Navy Rear Adm. Ronny Jackson withdrew his name as President Donald Trump's nominee for Veterans Affairs secretary this morning in a White House press statement. The announcement comes after days of mounting criticism regarding Jackson's fitness to run the second largest federal agency.
"Unfortunately, because of how Washington works, these false allegations have become a distraction for this President and the important issue we must be addressing — how we give the best care to our nation's heroes," Jackson said in the statement.
The problems for Jackson's nomination began early in the week; first his Senate confirmation hearing was indefinitely postponed, just a day before it was to take place on April 25. Then a flood of accusations about his tenure at the White House began pouring in. On Wednesday, the office of Sen. Jon Tester of Montana, the ranking Democrat on the Senate Veteran Affairs Committee, released a summary of the allegations levied against Jackson: They included contributing to a hostile work environment; infighting and power struggles with another White House physician; getting drunk on duty and wrecking a government vehicle; and an ad hoc policy toward dispensing pills, which reportedly earned Jackson the nickname "Candy man."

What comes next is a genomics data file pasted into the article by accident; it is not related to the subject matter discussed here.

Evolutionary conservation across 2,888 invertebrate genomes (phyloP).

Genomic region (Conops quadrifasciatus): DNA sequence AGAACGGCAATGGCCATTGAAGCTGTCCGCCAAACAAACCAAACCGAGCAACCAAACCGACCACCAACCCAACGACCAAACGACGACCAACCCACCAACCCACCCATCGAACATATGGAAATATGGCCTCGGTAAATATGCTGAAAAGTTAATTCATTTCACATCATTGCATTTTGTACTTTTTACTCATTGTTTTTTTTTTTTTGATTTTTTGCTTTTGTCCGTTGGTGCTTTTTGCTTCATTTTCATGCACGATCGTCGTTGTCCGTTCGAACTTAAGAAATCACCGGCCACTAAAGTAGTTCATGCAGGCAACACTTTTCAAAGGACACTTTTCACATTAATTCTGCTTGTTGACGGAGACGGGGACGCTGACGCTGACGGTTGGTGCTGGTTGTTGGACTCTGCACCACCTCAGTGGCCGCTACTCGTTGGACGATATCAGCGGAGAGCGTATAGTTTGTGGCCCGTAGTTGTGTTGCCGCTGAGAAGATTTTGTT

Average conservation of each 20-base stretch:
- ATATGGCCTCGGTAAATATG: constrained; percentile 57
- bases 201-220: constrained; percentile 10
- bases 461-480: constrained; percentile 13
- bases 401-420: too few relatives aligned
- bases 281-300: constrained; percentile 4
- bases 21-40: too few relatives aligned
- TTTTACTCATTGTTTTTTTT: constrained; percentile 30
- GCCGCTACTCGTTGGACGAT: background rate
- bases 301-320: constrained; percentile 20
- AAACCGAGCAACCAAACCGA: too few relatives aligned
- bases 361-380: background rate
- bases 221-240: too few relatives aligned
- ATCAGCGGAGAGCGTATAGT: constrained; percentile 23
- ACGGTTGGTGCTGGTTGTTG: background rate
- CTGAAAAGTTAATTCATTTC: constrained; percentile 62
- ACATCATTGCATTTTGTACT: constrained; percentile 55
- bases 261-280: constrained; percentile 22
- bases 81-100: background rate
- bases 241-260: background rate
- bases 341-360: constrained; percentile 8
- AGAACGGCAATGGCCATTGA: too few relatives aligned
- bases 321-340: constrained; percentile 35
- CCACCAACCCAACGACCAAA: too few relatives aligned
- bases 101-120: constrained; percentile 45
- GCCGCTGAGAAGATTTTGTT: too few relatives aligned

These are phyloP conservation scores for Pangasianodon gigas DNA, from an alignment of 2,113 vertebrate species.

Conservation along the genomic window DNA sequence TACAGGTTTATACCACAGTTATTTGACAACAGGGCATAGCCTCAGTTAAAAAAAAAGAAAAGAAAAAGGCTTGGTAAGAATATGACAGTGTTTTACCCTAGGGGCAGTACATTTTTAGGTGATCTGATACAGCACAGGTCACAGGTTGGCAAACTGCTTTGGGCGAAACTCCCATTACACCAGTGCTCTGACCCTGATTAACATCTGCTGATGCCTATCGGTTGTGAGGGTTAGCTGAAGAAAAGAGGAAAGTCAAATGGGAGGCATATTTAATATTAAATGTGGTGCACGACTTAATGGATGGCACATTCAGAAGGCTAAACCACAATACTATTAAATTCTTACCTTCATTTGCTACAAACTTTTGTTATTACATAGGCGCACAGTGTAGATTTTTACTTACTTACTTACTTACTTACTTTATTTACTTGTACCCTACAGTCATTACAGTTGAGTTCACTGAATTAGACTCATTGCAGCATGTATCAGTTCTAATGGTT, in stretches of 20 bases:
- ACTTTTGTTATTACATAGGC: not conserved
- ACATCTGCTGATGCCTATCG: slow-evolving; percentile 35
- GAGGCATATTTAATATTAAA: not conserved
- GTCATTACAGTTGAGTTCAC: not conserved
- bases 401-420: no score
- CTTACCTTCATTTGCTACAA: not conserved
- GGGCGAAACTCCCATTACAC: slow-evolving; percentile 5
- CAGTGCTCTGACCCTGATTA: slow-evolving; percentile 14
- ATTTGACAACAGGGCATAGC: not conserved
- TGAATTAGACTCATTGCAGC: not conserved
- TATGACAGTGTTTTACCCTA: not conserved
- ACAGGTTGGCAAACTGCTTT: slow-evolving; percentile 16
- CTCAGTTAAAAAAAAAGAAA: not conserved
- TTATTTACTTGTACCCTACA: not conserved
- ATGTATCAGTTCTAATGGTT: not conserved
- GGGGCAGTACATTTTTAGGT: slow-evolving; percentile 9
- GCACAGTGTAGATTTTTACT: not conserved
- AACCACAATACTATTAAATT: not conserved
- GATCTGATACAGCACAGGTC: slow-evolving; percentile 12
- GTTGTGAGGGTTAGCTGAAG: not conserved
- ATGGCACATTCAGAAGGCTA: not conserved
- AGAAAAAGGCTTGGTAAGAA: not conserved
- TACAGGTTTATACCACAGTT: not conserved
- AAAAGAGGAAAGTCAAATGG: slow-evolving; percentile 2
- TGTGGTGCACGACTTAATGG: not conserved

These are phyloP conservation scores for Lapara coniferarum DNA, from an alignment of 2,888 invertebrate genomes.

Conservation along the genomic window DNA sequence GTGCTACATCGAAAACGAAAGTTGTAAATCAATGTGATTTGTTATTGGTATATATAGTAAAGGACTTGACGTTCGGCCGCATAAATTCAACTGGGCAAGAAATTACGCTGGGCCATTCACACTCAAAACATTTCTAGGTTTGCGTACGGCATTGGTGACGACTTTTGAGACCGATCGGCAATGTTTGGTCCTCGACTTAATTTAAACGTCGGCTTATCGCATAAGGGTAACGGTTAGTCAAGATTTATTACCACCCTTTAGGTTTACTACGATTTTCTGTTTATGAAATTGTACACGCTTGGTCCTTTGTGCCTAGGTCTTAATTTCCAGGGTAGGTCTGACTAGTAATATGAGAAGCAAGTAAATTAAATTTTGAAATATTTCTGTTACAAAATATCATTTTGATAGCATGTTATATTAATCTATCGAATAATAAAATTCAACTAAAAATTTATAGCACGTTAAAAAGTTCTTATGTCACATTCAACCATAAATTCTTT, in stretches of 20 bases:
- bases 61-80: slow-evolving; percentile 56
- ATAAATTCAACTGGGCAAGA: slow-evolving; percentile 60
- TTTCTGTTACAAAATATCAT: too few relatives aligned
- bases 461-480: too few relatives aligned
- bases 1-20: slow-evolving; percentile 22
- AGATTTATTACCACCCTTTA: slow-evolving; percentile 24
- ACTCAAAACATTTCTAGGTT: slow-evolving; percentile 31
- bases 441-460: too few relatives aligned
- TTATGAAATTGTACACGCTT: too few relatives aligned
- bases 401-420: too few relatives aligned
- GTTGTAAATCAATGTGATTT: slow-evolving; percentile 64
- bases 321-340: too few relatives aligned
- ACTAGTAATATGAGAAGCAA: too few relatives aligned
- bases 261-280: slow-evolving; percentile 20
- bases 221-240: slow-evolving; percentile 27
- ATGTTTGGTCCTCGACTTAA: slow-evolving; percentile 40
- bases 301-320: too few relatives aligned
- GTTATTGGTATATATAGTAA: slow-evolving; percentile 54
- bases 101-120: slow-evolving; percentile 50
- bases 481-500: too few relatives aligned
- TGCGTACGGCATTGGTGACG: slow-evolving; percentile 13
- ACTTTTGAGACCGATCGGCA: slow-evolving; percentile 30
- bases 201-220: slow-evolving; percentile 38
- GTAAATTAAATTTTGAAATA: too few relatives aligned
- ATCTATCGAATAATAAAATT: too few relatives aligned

While he admitted he expected "tough questions" about his qualifications for running the VA — most of Jackson's professional career has been as a military physician, not an administrative head — the White House doctor said he "did not expect to have to dignify baseless and anonymous attacks on my character and integrity."
Immediately after Jackson publicly withdrew his nomination, President Trump told Fox & Friends during a call-in to the morning show that he’d expected the media furor. "I even told him a day or two ago I saw where this was going," Trump said, adding that the doctor's opponents were "trying to destroy a man... it's a disgrace."
Though he has withdrawn his name as the nominee for the top post at the VA, Jackson refuted the allegations detailed by Tester’s office, many of which came from accounts made by military personnel who served with Jackson.
"The allegations against me are completely false and fabricated," Jackson said in the statement. "If they had any merit, I would not have been selected, promoted and entrusted to serve in such a sensitive and important role as physician to three presidents over the past 12 years."